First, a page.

On Nov. 3, 2017, the WRC held a silent candlelight vigil followed by a gathering for conversation in order to show solidarity with those who have been affected by sexual assault and sexual harassment. The Women’s Resource Center sought to ensure that the #metoo campaign would extend beyond its influence on social media.
Attendees lit candles in the WRC courtyard before having a moment of silence for victims. Afterwards, they headed inside to the WRC to engage in a conversation about the effects of the campaign.
The campaign began shortly after the “New York Times” published an investigative report on sexual misconduct allegations against prominent film producer Harvey Weinstein in October 2017. The report ignited the national viral #metoo campaign that would give voice to women who were victims of sexual misconduct. Though the #metoo campaign initially began in response to the numerous allegations against Weinstein, other leading men in Hollywood, such as Kevin Spacey and Dustin Hoffman, have found themselves facing similar claims of sexual misconduct.
According to Shá Duncan Smith, dean of diversity inclusion and director of the WRC, the candlelight vigil was organized as a joint project between the WRC and the Title IX office.
“The #metoo vigil came about as an effort by different thought partners such as the WRC associates and the Title IX office. Together, we [the WRC and the Title IX office] talked about the #metoo campaign as a whole and how we think about the skill sets that are needed to proactively do a paradigm shift in the culture,” Smith said.
Lucy Jones ’20, a WRC associate, believes that the WRC vigil raised awareness about both the #metoo campaign and about the presence of the center on campus.
“I think for most people there was really a sense of community that was built online from the #metoo campaign. The WRC felt the need to bring that to a physical space because one of our main goals is to make a space on campus that is open to not just women but people of all genders,” Jones said.
The WRC has had a role on campus for nearly 40 years and provides a safe space where students can study, bake, speak to associates, and attend college-sponsored events. By addressing the #metoo campaign, the WRC promoted the awareness of sexual misconduct on campus and rallied even those who were not involved in the social media movement.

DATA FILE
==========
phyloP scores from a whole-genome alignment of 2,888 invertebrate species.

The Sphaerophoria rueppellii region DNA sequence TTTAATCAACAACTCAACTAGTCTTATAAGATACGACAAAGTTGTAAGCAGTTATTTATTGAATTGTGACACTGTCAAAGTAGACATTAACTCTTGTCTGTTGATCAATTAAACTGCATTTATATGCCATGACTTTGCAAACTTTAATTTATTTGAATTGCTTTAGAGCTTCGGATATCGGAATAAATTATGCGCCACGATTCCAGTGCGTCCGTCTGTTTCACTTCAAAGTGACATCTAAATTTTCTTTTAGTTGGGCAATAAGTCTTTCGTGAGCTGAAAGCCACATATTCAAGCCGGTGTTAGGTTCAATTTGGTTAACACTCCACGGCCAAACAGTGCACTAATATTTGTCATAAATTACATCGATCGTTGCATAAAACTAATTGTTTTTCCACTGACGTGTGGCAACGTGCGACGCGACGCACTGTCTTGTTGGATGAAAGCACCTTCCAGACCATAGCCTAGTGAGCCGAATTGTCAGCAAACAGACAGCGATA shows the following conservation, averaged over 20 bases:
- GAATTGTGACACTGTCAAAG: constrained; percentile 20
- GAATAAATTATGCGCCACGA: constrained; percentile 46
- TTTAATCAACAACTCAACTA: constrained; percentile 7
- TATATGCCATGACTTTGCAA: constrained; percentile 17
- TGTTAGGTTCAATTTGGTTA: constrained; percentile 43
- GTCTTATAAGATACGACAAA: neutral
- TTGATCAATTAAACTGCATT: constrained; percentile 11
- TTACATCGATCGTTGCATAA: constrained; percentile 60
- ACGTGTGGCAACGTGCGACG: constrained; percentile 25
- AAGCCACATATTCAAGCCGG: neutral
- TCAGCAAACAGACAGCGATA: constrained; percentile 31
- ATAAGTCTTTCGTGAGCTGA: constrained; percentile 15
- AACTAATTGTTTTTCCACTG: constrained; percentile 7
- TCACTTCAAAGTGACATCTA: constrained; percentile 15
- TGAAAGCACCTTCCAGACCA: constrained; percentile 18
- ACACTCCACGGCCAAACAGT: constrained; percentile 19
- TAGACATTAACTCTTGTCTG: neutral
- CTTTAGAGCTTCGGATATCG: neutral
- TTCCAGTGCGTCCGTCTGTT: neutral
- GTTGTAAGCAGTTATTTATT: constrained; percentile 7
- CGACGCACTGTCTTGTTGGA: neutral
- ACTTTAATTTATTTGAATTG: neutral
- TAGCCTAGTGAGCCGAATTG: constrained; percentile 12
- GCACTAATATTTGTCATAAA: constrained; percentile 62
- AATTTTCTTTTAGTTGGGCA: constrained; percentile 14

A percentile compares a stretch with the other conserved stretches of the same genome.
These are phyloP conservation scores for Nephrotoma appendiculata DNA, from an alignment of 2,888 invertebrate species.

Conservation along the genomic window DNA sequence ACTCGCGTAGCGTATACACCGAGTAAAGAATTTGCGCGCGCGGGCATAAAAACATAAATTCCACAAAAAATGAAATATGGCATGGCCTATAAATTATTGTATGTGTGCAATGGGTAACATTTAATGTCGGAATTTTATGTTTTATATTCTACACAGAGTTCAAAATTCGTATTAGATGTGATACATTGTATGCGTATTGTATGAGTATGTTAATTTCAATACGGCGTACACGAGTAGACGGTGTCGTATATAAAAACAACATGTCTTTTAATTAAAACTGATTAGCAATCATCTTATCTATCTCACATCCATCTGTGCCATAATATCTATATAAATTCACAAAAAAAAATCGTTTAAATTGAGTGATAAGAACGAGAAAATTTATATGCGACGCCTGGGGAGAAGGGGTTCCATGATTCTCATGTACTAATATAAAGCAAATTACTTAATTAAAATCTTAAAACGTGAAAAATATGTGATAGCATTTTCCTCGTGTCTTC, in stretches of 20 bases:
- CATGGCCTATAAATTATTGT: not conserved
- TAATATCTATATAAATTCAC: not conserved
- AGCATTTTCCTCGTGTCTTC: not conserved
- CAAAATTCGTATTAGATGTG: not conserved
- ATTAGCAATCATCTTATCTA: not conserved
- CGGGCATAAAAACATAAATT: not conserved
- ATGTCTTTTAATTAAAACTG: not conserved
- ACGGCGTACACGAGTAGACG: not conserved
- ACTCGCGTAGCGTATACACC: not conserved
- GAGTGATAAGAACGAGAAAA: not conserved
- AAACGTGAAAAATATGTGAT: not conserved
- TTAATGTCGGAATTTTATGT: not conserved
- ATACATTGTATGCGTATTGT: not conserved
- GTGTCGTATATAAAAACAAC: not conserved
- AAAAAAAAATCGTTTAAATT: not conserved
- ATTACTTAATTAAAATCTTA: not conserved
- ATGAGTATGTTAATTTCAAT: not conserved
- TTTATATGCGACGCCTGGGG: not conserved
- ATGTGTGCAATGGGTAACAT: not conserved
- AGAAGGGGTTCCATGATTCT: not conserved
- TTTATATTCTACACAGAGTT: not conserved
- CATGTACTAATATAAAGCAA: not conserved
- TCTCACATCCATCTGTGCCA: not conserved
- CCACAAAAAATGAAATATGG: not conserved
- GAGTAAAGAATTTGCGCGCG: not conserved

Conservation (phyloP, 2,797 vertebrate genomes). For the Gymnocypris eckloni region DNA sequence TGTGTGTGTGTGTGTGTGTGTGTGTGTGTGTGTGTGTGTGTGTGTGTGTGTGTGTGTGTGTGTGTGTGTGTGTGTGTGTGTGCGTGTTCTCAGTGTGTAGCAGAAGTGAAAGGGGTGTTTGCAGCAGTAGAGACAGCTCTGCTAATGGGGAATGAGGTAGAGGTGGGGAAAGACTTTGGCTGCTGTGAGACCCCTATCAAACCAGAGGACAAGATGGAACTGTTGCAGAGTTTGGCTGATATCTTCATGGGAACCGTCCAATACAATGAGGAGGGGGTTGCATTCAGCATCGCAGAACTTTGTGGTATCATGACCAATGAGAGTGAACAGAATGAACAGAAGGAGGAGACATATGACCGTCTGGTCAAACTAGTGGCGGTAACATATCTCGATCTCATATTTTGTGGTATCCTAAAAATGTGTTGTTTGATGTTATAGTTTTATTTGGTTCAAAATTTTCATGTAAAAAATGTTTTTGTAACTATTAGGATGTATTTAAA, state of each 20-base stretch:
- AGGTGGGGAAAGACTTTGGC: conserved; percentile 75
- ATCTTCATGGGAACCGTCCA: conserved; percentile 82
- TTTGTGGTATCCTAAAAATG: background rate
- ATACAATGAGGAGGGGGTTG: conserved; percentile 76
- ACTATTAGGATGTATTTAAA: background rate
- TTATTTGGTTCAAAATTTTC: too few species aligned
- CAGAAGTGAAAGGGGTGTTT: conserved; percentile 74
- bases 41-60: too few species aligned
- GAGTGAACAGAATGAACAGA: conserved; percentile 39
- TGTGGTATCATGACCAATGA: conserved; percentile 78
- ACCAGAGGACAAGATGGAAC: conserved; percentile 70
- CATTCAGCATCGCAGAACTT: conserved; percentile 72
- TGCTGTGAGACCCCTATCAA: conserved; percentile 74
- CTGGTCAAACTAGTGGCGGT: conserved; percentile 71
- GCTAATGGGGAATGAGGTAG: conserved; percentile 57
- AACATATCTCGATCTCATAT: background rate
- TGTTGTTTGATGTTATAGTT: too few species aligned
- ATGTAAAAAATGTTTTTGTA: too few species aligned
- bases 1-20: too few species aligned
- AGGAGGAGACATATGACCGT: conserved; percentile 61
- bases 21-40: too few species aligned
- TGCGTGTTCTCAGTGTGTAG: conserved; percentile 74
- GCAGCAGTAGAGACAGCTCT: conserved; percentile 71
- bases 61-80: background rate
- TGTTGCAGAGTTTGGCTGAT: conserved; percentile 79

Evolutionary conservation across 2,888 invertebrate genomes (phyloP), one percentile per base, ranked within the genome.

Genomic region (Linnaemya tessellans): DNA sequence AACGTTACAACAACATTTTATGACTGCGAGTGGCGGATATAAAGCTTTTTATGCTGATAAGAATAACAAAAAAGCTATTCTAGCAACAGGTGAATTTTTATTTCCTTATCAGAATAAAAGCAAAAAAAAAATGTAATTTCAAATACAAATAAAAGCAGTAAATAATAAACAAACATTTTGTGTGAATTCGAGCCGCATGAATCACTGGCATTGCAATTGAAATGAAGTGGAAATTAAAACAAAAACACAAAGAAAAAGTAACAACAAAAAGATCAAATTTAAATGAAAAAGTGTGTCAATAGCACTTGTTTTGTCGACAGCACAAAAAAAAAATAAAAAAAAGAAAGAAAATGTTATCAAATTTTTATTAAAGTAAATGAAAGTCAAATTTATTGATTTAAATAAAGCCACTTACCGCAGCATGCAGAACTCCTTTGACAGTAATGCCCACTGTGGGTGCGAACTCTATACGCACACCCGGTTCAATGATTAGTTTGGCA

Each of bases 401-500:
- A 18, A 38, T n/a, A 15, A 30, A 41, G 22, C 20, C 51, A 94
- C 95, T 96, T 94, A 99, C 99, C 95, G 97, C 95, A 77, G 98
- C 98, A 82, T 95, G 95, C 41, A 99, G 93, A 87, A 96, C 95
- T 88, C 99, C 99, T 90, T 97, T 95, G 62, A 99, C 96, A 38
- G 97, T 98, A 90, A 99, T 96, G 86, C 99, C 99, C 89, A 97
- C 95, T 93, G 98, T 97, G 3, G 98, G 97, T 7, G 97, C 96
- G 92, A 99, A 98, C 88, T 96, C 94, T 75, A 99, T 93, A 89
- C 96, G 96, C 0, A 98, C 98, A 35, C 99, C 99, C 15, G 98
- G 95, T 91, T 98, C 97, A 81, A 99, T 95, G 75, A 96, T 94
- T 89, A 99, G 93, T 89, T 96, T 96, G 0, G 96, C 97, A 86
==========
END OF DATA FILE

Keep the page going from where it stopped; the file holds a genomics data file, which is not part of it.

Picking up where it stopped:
“I don’t know a lot about the campaign but I wanted to come tonight to show up and show my support for anyone who’s dealt with issues like sexual assault, sexual misconduct, or sexual based violence,” Meghan Kelly ’18, an attendee of the vigil, said. “Specifically, I was thinking about my role as an RA on campus and how it’s important for me to reach out to everyone in the Swarthmore community.”
Keton Kakkar ’19 attended due to the soothing atmosphere that the vigil provided.
“I enjoy candles and vigils and think they are conducive to reflection on serious issues,” Kakkar said. “There is something beautiful and communal about standing in a circle with people and holding a flame.”
Though some students attended because of the environment the vigil provided, Smith expressed sentiments about how the objectives of the WRC on campus relate to the vigil and the recent movement, noting that the movement also has the potential to positively change the current culture surrounding the treatment of sexual misconduct victims.
“I was excited about looking at [the #metoo campaign] as a way to change the culture. We’re sort of socialized to accept certain things in relation to language and action,” said Smith. “Injustice anywhere is a threat to justice everywhere. It’s not just about us as individuals but about how the ‘me too’ affects everyone collectively.”
Moving forward, the WRC has further plans to create a safe environment and inclusive community on campus. The Title IX Office, in collaboration with the WRC, is introducing a campaign about the value of healthy relationships on campus.
“One of the things the Title IX office is doing with the WRC is focusing on healthy relationships and healthy communities. As a college, let’s take a look at these unhealthy relationships and how it affects the building of a healthy community,” Smith said. “We can’t have an inclusive community without healthy relationships.”
While the WRC strives to make campus a more safe and inclusive place, the #metoo campaign shows that progress remains to be made. The vigil held by the WRC highlights how students seek to promote awareness by standing in solidarity with the victims of #metoo.